WADSWORTH — As 2018 begins to wind down, so too is the two-year downtown revitalization grant that has helped 17 property owners make improvements to the historic buildings in Wadsworth’s downtown area.
A new HVAC unit is lowered into a building at 126 College St. in downtown Wadsworth during the summer.
PHOTO BY TOM STUGMYER Enlarge
The Johnson Historic House at 161 High St., home to the Wadsworth Area Historical Society, received new windows thanks to a revitalization grant set to conclude this year.
NATHAN HAVENNER / GAZETTE Enlarge
Planning and Zoning Director Jeff Kaiser said the process has worked out well for the city.
“You don’t see a whole lot of activity in the first year and then things pick up and then you get a huge rush of activity within the last 60 days,” he said Wednesday.
Wadsworth received a Community Development Block Grant through the Ohio Development Service Agency in 2016, providing the city with a $300,000 grant.
Councilman-at-large and Main Street Wadsworth volunteer Tom Stugmyer said the grant, which goes through Medina County, provided Wadsworth with $270,000 in funding for its downtown with $30,000 allotted for the consultants managing the grant.
“The initial grant was for a 50/50 split,” Stugmyer said. “The businesses, if they put in $10,000, they would get $5,000 back up to a maximum of $15,000.”
For the second year of funding, the footprint of buildings that qualified for the grant funding was expanded, as was the financial payback a property owner could receive.
“We went to a 75/25 split,” Stugmyer said. “So if somebody put in 10 grand they got back $7,500, up to a maximum of 20,000.”
Stugmyer said all contracts were between the business owner and the contractors, and not through the state.
Proprieties that received improvements through the grant funding include the Johnson Historic House at 161 High St., the Nothing But Kids resale store at 138 Main St. and a building at 126 College St. that houses multiple businesses.
Main Street Wadsworth Executive Director Adrianne Krauss said one of the main goals of the organization is preservations of Wadsworth’s historic downtown structures, but that can pose challenges.
“Preservation of historic structures is sometimes more complicated and expensive than modern structures because you have older materials, and if you want to repair or replace those materials it can be expensive,” she said Tuesday.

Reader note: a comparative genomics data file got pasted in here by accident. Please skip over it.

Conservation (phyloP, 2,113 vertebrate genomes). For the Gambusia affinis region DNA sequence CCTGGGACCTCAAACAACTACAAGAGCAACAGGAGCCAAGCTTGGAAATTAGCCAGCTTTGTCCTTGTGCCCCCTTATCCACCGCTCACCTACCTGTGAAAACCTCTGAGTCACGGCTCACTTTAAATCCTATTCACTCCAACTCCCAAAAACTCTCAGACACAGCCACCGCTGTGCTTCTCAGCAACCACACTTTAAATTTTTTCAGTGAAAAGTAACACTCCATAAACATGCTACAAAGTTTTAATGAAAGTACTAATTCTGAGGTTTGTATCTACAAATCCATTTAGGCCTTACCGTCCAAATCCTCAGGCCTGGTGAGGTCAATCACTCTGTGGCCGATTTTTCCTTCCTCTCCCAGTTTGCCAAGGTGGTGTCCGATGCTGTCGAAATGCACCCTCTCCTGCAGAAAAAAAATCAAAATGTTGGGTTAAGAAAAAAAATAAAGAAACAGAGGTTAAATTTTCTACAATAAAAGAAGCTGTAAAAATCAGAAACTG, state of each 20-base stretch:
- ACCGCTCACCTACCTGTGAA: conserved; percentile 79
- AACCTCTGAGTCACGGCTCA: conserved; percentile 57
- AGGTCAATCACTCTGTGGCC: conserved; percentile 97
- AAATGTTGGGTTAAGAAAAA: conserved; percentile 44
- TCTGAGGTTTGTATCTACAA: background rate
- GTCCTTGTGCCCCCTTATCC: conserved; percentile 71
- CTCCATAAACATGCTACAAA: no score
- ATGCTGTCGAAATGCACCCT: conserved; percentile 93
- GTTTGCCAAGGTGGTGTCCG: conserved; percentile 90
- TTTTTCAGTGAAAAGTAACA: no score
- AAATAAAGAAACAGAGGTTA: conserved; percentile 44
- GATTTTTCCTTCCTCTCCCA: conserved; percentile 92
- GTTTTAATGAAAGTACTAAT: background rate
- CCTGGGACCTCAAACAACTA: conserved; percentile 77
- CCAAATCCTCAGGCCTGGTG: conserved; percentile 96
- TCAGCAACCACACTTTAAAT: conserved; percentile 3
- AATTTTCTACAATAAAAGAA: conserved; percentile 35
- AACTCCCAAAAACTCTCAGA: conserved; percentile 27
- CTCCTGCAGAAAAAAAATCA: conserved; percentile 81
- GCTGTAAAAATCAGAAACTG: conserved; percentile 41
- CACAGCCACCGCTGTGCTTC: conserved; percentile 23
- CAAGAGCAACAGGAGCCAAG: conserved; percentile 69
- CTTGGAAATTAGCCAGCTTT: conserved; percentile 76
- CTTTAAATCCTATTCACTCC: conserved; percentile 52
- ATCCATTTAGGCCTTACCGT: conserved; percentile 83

Kaiser said a lot of the improvements made to the structures, some of which date back to the 19th century, cannot necessarily be seen, but are important nonetheless.
“There was a lot of work done on mechanical systems such as upgrading air conditioning or electric or repairing leaking roofs,” Kaiser said. “To me that still is great rehabilitation because it makes the building more marketable, a more desirable place to do business if you have everything working well.”
Nothing But Kids owner Kellie Thompson said she heard about the grant opportunity from Stugmyer, and thought she could use the funding to replace the old front windows of her store.
“I recently bought the building and it needed some upgrades,” Thompson said Wednesday.
Thompson said her old storefront windows probably dated to the 1930s; one window had a bb hole.
“Kellie was last on the list and I got Kellie’s contract signed and in one hour before the deadline,” Stugmyer said. “It wasn’t a major project, but for a small-business owner like that it was major.”
Stugmyer said the Jackson Hewitt tax building at 125 High St. will be just about the last building to have work completed before the deadline.
“All the actual work is supposed to be done here technically by Aug. 30,” he said. “We got a small extension for the Hewett tax building over there.”
Business owners should be reimbursed for their investments by Oct. 31, Stugmyer said.